Determining who will be appointed as executor of an estate is a very important aspect of estate planning. The person who assumes this role is responsible for ensuring that payments are made from the estate according to plan. Failure to uphold this duty, in accord with a will or relevant Minnesota estate laws, can cause serious issues for beneficiaries.
According to reports, an estate-related dispute in another state shows the importance of not only establishing an estate plan, but also determining the best candidates to administer the estate as necessary. Johnny Thunders, who was the guitarist for the influential punk band New York Dolls, died without an estate plan or much money to his name, but his estate is going through a very serious dispute at this time.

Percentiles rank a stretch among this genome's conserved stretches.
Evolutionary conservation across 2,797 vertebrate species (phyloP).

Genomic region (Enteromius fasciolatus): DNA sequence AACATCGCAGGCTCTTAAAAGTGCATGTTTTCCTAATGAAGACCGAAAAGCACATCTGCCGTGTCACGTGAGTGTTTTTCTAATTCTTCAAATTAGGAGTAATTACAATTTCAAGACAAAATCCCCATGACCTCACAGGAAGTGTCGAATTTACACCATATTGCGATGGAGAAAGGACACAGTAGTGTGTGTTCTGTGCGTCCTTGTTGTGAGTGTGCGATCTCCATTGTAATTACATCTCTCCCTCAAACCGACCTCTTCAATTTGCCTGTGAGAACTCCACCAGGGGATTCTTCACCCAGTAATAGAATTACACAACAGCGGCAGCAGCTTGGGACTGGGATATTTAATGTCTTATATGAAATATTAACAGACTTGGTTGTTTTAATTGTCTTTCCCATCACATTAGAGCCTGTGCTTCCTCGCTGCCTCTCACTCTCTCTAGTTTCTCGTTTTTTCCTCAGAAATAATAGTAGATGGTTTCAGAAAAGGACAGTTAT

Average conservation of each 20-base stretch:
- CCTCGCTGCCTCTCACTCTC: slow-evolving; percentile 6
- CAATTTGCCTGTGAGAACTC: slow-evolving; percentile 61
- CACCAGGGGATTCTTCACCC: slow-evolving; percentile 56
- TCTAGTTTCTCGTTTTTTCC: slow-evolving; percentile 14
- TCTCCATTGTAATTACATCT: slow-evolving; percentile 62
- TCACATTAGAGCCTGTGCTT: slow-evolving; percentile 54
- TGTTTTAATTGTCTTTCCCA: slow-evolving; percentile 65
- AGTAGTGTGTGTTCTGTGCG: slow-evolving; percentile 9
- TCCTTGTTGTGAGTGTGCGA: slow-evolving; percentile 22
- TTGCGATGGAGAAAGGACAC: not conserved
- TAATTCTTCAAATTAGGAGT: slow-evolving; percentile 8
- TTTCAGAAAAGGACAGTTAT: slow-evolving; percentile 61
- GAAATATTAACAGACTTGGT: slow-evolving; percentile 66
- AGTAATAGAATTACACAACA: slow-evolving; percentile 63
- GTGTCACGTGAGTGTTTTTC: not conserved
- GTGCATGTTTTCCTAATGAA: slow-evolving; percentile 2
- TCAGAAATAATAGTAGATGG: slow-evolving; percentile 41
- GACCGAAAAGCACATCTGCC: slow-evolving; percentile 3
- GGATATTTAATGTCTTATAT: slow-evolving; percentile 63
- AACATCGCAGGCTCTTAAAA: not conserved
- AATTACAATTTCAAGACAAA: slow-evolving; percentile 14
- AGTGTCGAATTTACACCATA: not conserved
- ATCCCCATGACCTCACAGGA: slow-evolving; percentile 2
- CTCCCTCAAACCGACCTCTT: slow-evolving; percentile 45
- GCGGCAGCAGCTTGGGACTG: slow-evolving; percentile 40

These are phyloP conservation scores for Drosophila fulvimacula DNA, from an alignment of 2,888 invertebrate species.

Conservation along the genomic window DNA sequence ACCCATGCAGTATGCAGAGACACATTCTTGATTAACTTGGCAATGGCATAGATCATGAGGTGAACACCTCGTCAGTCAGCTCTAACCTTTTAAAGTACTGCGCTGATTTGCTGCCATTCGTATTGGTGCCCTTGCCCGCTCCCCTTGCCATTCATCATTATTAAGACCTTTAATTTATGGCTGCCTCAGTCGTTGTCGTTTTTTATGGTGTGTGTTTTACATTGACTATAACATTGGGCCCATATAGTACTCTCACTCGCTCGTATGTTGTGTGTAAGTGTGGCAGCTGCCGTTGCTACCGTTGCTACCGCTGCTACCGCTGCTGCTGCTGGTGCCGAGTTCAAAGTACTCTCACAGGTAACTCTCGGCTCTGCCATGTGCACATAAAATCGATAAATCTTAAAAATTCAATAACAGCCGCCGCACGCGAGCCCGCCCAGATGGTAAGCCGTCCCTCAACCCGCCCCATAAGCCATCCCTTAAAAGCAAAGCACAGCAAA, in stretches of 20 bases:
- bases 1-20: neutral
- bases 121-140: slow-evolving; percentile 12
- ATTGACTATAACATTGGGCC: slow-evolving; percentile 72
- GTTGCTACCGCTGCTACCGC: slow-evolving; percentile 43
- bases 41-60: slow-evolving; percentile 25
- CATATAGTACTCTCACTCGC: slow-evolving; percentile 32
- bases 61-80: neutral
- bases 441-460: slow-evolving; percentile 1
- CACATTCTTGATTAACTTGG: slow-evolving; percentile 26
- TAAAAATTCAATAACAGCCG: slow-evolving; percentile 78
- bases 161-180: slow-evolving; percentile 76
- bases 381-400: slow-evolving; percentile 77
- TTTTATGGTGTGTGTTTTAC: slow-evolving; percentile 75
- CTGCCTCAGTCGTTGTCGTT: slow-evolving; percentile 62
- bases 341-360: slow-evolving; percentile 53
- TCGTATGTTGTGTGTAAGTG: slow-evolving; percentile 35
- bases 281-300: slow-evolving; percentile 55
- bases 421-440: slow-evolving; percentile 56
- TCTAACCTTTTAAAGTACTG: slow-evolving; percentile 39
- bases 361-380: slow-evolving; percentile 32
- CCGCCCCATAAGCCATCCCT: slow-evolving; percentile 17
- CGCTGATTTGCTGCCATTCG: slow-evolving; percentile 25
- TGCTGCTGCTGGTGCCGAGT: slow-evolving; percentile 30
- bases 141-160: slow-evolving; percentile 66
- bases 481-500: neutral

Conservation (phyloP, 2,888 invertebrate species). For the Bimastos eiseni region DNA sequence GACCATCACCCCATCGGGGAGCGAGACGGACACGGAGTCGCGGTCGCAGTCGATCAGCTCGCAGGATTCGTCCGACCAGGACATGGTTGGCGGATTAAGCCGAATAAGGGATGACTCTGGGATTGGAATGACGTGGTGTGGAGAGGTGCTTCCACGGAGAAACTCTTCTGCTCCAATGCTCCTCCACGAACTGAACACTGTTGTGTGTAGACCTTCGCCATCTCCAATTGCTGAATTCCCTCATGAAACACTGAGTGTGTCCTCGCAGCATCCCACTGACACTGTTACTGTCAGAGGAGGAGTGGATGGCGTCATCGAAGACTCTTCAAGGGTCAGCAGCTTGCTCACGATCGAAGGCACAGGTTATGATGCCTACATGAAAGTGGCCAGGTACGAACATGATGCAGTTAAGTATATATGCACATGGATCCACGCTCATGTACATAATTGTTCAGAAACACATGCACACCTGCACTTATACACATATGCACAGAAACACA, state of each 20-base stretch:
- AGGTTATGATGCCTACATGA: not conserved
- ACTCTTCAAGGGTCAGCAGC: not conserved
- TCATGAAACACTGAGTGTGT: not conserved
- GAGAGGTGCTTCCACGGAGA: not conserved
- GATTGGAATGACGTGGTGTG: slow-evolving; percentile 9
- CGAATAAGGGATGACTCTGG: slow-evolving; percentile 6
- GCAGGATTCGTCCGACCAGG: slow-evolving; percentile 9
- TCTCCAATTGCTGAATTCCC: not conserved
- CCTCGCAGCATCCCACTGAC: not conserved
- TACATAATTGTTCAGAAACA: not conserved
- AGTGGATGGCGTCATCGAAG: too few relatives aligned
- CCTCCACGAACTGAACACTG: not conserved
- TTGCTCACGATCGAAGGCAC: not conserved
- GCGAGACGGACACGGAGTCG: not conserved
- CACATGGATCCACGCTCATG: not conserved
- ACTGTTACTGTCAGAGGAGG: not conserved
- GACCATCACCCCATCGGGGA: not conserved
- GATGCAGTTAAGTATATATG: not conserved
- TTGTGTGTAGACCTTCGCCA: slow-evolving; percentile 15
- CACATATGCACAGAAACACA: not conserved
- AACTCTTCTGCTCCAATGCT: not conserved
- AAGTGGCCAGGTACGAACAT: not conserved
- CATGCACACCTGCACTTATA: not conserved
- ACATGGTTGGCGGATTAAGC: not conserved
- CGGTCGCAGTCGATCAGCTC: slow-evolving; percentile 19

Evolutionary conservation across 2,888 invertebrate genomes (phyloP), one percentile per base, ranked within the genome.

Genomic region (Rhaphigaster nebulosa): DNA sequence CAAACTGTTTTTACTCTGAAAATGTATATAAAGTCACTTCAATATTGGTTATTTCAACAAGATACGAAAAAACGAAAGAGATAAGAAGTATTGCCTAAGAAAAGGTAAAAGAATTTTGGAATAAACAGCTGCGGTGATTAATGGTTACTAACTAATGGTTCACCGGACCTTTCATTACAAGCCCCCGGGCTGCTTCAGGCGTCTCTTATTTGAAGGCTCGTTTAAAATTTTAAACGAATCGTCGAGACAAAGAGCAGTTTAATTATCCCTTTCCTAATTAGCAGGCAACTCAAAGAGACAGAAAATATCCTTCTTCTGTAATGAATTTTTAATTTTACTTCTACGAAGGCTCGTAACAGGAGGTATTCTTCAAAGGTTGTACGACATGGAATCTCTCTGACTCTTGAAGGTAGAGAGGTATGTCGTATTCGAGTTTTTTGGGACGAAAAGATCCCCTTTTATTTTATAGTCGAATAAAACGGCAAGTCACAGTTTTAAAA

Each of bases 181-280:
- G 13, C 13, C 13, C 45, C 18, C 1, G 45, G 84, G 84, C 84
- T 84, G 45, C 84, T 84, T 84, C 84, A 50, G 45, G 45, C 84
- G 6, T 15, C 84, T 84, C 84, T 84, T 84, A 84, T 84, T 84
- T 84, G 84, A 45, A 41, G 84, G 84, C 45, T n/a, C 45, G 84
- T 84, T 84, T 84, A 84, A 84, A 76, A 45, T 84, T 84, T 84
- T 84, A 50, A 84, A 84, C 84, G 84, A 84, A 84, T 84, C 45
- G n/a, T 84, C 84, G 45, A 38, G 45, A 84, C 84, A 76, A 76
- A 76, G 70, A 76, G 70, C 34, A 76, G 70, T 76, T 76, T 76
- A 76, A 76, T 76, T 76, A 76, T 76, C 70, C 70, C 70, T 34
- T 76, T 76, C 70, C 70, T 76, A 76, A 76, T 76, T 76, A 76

When Thunders passed away, he had only $4,000 worth of assets. Yet his sister assumed the role of executor and she made very wise investments. Over time, the estate grew considerably in value. Thunders’ three children were eventual beneficiaries of the estate, receiving payments twice per year.
After Thunders’ sister passed away, his daughter was put in charge of administering this estate. Unable to afford a $75,000 bond, she was unable to assume control of the estate to disburse the rest of the assets. As a result, the two other children have been trying to strip her authority as executor in order to receive their shares of the estate.
Reports indicate that the financial urgency has only grown in recent years. Rolling Stone magazine named a New York Dolls track among the most influential songs in history. Since that time, the estate has been earning royalties, only increasing its value.
Naming a trustworthy executor is important. Not only that, but it might be helpful to have contingencies in place if a person passes away or is unable to perform the required duties. Ensuring delivery of assets in a timely and accurate manner is an important aspect of making sure a person’s estate is managed appropriately.
Source: The New York Post, “New York Dolls estate fight,” Julia Marsh, Dec. 9, 2013